Sun doused Mercury with a wave of plasma, “charging” the atmosphere of the planet

(ORDO NEWS) — On Tuesday, a giant wave of plasma straight from the Sun crashed into Mercury, likely causing a geomagnetic storm on it and ripping material from the planet’s surface.

A coronal mass ejection (CME) was seen from the far side of the Sun on the evening of April 11 and lasted less than a day.

The plasma wave came from a sunspot – a region on the outer side of the Sun where powerful magnetic fields, created by a stream of electric charges, “tie” into a knot, and then suddenly collapse.

The energy of this process is released in the form of radiation bursts, called solar flares, or in the form of plasma waves (CMEs).

On planets with strong magnetic fields, such as Earth, CMEs are absorbed and cause powerful geomagnetic storms.

During these storms, the Earth’s magnetic field is slightly compressed by waves of high-energy particles that stream along magnetic field lines near the poles and mix molecules in the atmosphere, releasing energy in the form of light, creating the aurora borealis.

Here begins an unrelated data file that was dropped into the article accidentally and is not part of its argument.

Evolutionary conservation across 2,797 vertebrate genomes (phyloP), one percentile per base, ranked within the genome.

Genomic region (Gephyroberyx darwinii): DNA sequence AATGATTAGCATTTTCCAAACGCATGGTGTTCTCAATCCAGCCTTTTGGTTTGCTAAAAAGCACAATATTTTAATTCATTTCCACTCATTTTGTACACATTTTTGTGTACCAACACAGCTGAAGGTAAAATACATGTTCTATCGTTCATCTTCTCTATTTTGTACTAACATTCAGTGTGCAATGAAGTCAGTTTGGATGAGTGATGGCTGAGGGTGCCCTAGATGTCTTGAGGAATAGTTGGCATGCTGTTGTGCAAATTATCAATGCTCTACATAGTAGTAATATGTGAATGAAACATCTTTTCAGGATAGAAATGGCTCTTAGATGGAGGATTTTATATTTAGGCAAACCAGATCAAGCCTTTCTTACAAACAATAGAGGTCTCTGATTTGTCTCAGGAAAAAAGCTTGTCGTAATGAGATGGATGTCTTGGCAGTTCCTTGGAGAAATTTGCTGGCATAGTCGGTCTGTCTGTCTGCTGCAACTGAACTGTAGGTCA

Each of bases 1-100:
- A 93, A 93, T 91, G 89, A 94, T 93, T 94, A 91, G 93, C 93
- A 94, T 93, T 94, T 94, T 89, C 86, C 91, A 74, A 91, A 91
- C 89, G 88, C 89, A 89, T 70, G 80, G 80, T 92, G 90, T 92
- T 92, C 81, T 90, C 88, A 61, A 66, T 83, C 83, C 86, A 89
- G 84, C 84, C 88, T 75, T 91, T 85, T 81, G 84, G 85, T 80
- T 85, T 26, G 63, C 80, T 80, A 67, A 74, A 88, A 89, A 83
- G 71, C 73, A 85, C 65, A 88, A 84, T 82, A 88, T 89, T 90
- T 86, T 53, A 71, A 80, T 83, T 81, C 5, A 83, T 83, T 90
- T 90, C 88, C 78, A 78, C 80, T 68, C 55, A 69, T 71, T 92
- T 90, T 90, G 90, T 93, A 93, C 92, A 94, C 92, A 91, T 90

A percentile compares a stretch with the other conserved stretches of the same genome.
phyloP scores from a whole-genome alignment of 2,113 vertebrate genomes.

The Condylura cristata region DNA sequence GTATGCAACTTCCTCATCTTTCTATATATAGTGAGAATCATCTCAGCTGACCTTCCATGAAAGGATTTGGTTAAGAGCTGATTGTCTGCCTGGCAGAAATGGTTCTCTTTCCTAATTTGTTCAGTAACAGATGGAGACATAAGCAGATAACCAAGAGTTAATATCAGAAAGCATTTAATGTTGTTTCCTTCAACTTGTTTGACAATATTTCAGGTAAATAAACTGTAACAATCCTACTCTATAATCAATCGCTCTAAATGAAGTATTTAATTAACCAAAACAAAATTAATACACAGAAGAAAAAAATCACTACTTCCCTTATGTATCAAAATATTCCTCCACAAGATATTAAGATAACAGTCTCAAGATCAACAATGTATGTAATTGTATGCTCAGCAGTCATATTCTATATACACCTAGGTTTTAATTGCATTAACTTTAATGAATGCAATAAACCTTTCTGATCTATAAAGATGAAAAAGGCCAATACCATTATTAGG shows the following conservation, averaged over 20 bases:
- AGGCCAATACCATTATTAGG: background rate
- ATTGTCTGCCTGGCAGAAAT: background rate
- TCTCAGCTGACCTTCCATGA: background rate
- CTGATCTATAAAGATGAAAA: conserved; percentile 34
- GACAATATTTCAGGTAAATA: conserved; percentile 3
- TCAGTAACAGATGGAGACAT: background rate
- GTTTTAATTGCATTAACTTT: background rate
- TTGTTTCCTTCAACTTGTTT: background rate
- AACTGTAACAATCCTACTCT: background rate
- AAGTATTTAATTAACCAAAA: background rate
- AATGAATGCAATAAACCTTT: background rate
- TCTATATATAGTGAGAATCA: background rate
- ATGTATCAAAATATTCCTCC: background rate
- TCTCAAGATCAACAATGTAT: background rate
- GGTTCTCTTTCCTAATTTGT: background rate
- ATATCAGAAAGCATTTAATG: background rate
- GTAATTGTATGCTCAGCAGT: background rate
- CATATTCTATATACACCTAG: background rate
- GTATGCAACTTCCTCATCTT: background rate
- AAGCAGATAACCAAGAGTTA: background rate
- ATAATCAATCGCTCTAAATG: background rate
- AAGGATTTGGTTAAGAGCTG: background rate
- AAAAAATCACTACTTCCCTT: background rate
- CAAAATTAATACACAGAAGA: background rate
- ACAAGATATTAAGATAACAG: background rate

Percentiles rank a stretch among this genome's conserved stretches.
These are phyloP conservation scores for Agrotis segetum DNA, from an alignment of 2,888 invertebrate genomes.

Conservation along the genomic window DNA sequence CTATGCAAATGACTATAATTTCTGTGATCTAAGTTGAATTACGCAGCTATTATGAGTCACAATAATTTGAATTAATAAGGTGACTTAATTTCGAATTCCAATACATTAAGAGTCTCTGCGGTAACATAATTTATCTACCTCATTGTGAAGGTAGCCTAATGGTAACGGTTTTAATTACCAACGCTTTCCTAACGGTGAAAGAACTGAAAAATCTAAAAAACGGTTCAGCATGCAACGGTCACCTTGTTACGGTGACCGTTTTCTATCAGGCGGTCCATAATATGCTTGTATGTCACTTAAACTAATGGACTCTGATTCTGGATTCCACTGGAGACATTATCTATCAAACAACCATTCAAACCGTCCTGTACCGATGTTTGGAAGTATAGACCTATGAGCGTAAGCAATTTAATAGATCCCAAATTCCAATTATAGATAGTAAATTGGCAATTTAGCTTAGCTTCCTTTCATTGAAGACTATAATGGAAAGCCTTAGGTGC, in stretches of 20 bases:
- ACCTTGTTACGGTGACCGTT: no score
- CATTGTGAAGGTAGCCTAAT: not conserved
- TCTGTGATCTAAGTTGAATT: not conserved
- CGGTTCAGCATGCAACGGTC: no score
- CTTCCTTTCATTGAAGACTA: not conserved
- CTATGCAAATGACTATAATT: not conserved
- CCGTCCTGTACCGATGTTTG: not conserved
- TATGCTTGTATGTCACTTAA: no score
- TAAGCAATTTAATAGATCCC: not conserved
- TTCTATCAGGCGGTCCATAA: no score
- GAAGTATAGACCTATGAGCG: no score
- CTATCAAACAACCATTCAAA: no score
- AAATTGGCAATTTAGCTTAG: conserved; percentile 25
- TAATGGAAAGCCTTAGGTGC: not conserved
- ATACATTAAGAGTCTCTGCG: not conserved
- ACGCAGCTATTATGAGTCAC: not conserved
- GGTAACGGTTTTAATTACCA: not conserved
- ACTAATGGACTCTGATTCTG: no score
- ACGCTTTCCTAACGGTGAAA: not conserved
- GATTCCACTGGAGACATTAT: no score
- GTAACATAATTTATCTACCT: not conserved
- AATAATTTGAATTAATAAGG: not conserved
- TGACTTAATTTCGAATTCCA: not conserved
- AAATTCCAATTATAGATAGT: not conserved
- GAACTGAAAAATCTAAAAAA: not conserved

However, unlike Earth, Mercury does not have a strong magnetic field. This fact, as well as its proximity to the star, means that it has long been deprived of a permanent atmosphere.

The atoms left on Mercury are constantly lost in space, forming a comet-like tail of ejected material behind the planet.

But the solar wind – a constant stream of charged particles, nuclei of elements such as helium, carbon, nitrogen, neon and magnesium from the Sun – and tidal waves of particles from the CME are constantly replenishing the tiny number of atoms on Mercury, creating a rippling thin layer of the atmosphere.

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